While media and political attention are focused on Russian “meddling” in the 2016 election, attention should be sharply focused instead on the role of China in electing Trump. It is that concern that should inform American action today.
China’s long-standing predatory trading policies have eaten America’s lunch, impacting most severely those who carry lunch buckets to work in America’s heartland.
These predatory policies have included most prominently currency manipulation, unfair trading practices and, most damaging of all, intellectual property theft. The combination of these policies have hit the American manufacturing worker the hardest. Unemployment, decades of declining incomes and loss of dignity are the prices many of these workers have paid.
The Democrats did little effectively to relieve the frustration of workers in America’s manufacturing industry with failed trade policies as they watched their jobs move offshore. Trump came along, recognized their plight and decided to do something about it. So they voted for him in traditionally “blue” states. His economic policies now aim to reverse the neglect of the Chinese threat to the U.S. economy and confront it directly before it is too late.
The Chinese have been manipulating their currency for decades, and America has lacked the leadership or political will to do much about it. Here is an explanation so America’s elected members of Congress might better understand why America had a $375 billion trade deficit with China in 2017. U.S. exports to China were $130 billion that year while imports exceeded $500 billion. The top two import categories were electronic equipment and machinery.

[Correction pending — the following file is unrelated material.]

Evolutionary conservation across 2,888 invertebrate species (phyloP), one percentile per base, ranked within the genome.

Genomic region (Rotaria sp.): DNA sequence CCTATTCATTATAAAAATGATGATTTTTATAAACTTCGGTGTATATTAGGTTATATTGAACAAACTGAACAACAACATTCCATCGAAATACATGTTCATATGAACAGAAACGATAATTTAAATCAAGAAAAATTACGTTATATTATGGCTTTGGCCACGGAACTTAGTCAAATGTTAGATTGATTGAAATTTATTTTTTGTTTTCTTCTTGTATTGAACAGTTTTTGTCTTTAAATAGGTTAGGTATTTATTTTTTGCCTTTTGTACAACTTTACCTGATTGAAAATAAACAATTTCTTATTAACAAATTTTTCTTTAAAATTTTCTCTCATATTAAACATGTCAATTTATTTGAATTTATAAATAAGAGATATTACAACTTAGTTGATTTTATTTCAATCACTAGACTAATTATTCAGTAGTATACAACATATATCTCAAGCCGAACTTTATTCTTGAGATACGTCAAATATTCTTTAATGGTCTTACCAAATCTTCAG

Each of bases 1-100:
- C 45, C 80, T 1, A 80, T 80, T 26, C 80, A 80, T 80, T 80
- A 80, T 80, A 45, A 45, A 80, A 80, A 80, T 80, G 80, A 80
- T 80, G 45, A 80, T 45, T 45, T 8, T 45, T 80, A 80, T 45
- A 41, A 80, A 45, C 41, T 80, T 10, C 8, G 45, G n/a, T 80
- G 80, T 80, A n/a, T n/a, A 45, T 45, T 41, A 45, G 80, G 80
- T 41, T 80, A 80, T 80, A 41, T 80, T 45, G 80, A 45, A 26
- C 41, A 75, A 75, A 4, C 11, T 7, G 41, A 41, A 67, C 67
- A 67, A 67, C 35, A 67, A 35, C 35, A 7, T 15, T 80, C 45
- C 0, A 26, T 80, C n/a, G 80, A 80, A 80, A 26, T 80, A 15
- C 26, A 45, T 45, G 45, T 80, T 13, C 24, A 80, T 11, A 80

The Chinese export large quantities of manufactured goods to the United States each month given their cheap labor and favorable exchange rate (set by the Chinese central bank). After they sell these goods to U.S. companies and consumers, they deposit these proceeds in Chinese banks, which allows the Chinese central bank to reinvest in assets, mostly by purchasing U.S. Treasury bonds. China currently holds over $1 trillion of U.S. Treasury securities and is the largest non-U.S. holder. Japan is number two.
This win-win for China artificially keeps the value of their currency depressed as the Chinese central bank reinvests in U.S. assets. Remember they need dollars to buy U.S. assets, not yuan. So the dollar goes up (or stays high) while the value of their currency remains the same, or depreciates as it has since this past spring. This cycle ensures that their goods remain cheap to the world. As a surplus trade nation, one would expect the value of their currency to appreciate—not depreciate.
The irony of the tariffs recently placed on China is that the yuan has depreciated approximately 10 percent vs. the dollar since April, making the impact of a 10 percent tariff null and void. In fact, because the tariffs are delayed in implementation, the Chinese have benefited compared to American manufacturers since the announcements.
It should be recognized that the United States gave China a first-class ticket into the world trading system when our Congress voted, on a bipartisan basis, to admit China into the World Trade Organization. According to the 2017 U.S. Trade Representative Report to Congress: